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Naira edges towards 1,000 per dollar official rate: Reuters explains the factors

The Nigerian naira is on the verge of breaking the 1,000 naira per dollar barrier, approaching an official record low of 999 naira last week, as reported by Refinitiv data. The naira’s recent depreciation is primarily attributed to its performance in the unofficial market, where it is allowed to trade freely. Reuters has extensively covered the developments leading to this situation.

In a bid to revitalise transactions through the official market and work towards achieving a unified exchange rate for the naira, President Bola Tinubu removed foreign currency controls in June. However, contrary to expectations, this decision has contributed to the currency’s weakness and added to rising inflation, as highlighted by Reuters.

What’s Driving the Naira’s Decline?

Reuters has pointed out that the central bank is grappling with a substantial backlog of unmet demand for foreign exchange (forex) on the official market. This backlog effectively compels individuals and businesses to resort to the black market to access dollars. The root causes of this issue lie in declining investments and a reduction in crude oil exports, which constitute over 90% of Nigeria’s export income.

Reuters has also reported that despite the initial optimism among investors when currency controls were lifted, the expected easier access to foreign currency has not yet materialised.


Addressing the Foreign Currency Backlog

According to Reuters, Nigeria now faces a backlog of nearly $7 billion in overdue forex forwards, which were originally acquired by corporates from local banks. When the central bank was unable to meet these obligations, banks had to use their own funds to repay foreign credit lines. Reuters has detailed how this has created challenges for corporates seeking new letters of credit, while banks are left with outstanding dollar debts.

Reuters has reported that the new central bank governor, Yemi Cardoso, has made clearing this backlog a priority. However, no specific timeline has been provided for this process. Some analysts, as noted by Reuters, have suggested the possibility of rolling over the forward agreements for 24 to 36 months, granting the central bank more time to secure the necessary dollars for corporate repayments.

The State of Nigeria’s Forex Reserves

Reuters has noted that official central bank data shows a decline in Nigeria’s forex reserves from $37 billion in January to $33.5 billion in September. In a significant development, the central bank published audited accounts for the first time since 2018, as reported by Reuters. These accounts revealed that the reserves include a substantial commitment of $19 billion in derivatives, significantly diminishing the liquid portion of the reserves. Reuters also cites JPMorgan’s calculations, which indicate that Nigeria’s net FX reserves were a mere $3.7 billion as of the close of 2022, significantly lower than previous estimates.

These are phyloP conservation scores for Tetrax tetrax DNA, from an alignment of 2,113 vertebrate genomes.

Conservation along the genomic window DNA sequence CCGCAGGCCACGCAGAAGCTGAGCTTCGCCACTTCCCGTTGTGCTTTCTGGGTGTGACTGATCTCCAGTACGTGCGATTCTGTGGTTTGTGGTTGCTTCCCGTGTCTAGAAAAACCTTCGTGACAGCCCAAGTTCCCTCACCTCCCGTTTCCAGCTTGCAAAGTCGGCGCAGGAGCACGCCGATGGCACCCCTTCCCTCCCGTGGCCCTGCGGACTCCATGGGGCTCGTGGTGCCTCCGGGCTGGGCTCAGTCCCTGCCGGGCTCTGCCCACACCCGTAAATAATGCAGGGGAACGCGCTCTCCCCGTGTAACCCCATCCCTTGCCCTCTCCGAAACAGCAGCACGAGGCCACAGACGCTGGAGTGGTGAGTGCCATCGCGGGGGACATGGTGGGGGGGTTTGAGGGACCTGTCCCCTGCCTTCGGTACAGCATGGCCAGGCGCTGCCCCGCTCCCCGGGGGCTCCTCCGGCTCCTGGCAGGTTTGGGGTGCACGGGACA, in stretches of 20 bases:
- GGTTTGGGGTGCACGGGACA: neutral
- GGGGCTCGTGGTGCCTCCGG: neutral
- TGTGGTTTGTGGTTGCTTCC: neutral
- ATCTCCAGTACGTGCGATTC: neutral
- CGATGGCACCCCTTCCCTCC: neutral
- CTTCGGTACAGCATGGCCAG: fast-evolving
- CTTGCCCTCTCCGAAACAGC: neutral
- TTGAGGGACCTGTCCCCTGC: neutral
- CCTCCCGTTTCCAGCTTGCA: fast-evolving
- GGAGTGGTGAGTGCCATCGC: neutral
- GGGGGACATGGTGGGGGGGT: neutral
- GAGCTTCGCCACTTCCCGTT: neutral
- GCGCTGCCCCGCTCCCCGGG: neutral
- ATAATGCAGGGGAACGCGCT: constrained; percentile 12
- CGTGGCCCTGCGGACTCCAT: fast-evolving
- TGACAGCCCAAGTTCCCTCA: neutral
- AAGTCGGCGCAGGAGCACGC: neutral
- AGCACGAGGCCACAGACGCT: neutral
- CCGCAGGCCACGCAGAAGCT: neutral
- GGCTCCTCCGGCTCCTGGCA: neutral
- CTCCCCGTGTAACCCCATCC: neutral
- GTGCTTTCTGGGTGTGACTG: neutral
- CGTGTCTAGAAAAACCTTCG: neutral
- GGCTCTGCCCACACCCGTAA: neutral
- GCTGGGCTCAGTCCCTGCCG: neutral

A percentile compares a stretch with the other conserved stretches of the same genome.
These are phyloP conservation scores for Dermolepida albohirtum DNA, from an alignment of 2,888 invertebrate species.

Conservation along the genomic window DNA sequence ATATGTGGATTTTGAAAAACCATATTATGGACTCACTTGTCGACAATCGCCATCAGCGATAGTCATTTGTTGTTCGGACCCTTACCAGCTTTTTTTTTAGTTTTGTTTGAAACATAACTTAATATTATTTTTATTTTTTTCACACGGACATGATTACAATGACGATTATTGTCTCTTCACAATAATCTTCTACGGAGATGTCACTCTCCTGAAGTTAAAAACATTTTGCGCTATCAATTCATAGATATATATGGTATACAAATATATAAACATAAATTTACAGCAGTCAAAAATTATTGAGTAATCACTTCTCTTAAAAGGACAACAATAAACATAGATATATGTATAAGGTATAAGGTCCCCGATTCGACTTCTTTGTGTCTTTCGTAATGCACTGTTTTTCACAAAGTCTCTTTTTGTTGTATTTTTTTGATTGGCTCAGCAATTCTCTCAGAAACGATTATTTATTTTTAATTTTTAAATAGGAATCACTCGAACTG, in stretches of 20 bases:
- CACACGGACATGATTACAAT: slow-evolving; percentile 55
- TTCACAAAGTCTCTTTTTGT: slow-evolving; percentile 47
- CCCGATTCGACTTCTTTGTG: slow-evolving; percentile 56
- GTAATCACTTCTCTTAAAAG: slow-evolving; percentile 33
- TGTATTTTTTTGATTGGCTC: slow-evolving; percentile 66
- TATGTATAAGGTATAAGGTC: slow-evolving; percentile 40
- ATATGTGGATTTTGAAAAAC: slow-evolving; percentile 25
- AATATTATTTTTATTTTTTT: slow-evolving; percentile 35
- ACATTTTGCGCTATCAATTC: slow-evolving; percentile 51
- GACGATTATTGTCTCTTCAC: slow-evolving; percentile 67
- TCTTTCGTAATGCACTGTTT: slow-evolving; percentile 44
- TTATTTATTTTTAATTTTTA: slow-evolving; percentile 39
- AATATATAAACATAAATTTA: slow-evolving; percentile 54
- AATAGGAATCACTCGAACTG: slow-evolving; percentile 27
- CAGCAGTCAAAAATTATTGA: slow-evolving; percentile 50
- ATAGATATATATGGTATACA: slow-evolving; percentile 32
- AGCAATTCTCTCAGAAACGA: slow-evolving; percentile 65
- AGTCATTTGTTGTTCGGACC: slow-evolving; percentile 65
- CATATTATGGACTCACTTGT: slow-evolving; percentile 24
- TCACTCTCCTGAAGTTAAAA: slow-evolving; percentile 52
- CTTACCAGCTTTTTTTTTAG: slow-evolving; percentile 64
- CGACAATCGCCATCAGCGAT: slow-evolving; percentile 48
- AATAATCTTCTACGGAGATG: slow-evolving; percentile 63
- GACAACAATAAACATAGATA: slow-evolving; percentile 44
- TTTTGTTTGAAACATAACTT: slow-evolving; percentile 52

Reuters has also highlighted the decline in Nigeria’s crude excess account, reaching just $473,755 in August, down from its peak of $20 billion in 2008. Successive governments withdrew dollars from the account to support the naira and budget spending, according to Reuters.


The Future of Forex Open Positions

Reuters has outlined the current regulations, indicating that Nigerian banks are prohibited from maintaining open positions in the dollar. This means they are unable to purchase forex for their own accounts or speculate on the currency’s value. As reported by Reuters, these open net positions are crucial for banks to finance short-term trade lines without relying on the central bank for bidding. Allowing banks to make the market on the dollar could potentially weaken the local currency further, as rates would fluctuate based on supply and demand.

Reuters also references Nigeria’s 2024 budget, which assumes a benchmark exchange rate of 700 naira to the dollar. The finance minister’s argument, as reported by Reuters, is that the parallel market rate, which stands at 1,300 naira, does not accurately reflect the true value of the naira. Capital Economics, cited by Reuters, predicts that given the naira’s ongoing weakness in the parallel market, further devaluations and inflationary pressures are likely to follow.

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